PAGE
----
Why Is The King’s Cross Christmas Tree Covered In Ice?!

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There seems to be an entire forest competing to be London’s most impressive Christmas tree this year. (Let’s just say Trafalgar Square’s chances don’t look so hot!) Another tree that definitely isn’t ‘hot’ either, is the King’s Cross Christmas tree at Granary Square. The gorgeous tree stands at a stunning 17 feet tall and is lovingly decorated in 1,200 lights. What makes the tree particularly cool is that it’s surrounded by a sparkly block of ice.

The tree was designed from artist Alex Chinneck and is named ‘Fighting Fire with Ice Cream.’ Chinneck explains that the he wanted the glistening Christmas tree to be ‘visually and theatrically intertwined with the fountains of Granary Square.’ We’re huge fans of ‘Fighting Fire with Ice Cream’ but, being a sucker for a good allegory, we’ve come up with 4 alternative meanings of the spectacular Ice Cube Tree…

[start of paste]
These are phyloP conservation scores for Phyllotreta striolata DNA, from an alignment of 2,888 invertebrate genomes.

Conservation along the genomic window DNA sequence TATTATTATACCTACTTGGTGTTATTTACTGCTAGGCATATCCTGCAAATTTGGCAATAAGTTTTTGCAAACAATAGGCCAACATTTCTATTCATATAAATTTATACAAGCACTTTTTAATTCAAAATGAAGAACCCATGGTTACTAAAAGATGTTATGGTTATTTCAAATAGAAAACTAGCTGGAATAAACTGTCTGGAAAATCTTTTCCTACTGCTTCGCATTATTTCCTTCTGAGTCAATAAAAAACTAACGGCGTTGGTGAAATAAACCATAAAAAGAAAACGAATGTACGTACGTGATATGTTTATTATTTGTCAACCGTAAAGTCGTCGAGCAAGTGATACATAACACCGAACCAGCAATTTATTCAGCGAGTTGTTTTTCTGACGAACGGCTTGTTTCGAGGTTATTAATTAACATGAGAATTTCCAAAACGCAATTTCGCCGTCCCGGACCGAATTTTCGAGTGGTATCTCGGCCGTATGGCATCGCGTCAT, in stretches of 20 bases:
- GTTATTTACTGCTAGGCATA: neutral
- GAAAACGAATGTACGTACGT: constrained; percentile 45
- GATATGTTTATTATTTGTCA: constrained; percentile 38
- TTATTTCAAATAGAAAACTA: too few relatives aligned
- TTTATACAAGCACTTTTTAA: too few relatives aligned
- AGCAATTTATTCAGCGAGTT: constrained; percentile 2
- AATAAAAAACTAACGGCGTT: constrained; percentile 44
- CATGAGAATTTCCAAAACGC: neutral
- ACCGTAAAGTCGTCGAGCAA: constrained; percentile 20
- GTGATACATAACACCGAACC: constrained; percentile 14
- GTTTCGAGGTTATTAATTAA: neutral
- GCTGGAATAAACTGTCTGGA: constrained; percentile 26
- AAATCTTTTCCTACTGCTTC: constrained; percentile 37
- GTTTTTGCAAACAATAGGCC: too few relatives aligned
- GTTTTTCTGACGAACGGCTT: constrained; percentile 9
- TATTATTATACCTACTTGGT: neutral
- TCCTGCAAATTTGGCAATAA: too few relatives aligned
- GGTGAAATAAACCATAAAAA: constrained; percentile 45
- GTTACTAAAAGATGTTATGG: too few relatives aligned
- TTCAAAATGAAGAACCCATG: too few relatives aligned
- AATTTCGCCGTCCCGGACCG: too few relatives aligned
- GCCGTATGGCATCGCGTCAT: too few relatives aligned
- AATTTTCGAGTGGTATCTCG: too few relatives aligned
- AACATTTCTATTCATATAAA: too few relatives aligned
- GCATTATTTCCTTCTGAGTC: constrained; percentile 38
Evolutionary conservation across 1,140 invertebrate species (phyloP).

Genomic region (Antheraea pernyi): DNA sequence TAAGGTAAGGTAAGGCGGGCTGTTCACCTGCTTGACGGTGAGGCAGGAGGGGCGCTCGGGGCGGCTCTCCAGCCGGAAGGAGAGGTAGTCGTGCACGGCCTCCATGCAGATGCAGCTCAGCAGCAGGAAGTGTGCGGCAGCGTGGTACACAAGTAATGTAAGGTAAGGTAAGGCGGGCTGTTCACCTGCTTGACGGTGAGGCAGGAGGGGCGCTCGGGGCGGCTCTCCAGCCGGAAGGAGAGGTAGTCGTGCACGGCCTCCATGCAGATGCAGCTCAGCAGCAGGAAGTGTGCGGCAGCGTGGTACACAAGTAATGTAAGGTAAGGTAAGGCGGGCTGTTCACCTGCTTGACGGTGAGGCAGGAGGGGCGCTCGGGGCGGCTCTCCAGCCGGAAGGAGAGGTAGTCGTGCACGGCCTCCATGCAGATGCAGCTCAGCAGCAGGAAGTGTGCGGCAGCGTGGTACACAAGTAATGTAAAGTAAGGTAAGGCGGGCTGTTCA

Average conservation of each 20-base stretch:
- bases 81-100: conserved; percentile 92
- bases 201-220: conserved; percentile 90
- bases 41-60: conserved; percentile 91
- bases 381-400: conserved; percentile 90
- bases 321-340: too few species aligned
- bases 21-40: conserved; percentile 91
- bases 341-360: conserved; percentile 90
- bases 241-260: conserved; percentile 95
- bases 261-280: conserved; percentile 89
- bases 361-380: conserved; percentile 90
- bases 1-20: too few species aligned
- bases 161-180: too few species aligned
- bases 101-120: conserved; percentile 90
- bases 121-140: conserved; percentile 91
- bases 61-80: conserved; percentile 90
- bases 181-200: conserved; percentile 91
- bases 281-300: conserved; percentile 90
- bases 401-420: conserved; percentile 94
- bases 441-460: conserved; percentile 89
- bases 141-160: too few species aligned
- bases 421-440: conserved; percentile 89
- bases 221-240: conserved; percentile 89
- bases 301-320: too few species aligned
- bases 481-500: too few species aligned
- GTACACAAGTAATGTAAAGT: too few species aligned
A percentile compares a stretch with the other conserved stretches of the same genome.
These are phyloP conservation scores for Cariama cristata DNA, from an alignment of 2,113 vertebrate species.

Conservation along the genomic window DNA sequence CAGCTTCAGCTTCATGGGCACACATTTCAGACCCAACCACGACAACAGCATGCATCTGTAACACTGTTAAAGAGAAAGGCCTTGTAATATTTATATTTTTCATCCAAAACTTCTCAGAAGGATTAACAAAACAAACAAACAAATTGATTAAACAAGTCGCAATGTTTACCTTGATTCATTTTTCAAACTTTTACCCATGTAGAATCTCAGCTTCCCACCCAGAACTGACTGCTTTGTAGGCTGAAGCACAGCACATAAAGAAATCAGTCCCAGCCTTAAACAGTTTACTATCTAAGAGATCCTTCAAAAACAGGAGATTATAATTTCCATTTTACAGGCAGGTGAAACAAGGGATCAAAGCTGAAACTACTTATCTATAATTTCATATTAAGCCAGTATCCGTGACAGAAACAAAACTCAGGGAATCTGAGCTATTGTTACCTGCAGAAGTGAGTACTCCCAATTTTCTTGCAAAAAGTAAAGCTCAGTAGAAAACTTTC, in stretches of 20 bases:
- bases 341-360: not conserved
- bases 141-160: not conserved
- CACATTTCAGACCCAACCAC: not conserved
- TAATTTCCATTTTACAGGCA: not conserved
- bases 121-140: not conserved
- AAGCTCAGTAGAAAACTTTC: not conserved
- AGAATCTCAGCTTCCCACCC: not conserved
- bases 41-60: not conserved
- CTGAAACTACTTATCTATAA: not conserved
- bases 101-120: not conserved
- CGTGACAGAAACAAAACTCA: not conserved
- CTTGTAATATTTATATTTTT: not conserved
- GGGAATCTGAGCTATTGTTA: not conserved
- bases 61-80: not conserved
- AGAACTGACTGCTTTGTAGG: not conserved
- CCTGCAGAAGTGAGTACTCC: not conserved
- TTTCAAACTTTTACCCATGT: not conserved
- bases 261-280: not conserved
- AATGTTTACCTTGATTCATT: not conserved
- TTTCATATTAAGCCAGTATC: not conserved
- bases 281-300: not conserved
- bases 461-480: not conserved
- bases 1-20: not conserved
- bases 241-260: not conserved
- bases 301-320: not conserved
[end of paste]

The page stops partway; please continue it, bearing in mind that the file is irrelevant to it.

1. The warmly lit tree encased in the frozen ice represents the soft heart of a Londoner, hardened by one too many trips on the Piccadilly Line.

A photo posted by Dino Rare (@dinorare) on


2. The frozen tree marks the end of 2016 (aka the year that should never have happened) and thus represents the desire to freeze 2016 in time and move swiftly into 2017.


3. The tree itself represents the childhood joy of Christmas, trapped beneath a weight of adult realisation, (the ice cube), that perhaps Christmas is in fact no more than a hyper-commercialised way for humans to feel a sense of togetherness.

A photo posted by Rachel (@razzle25) on


4. Woah, that got really deep. Maybe the Ice Cube Tree simply exists to represent beauty and also because it’s cool AF. And what’s cooler than being cool? ICE COLD. 


[Feature Image: King’s Cross]

Annabel Usher

Annabel Usher

After recently graduating from a degree in History (something she wishes her student loan would become), Annabel resents people who complain about their commutes between zone 1 & 2, as hers goes beyond the Oyster zone. It's worth it, however, to be able to write in a city where bars stay open past 8pm.

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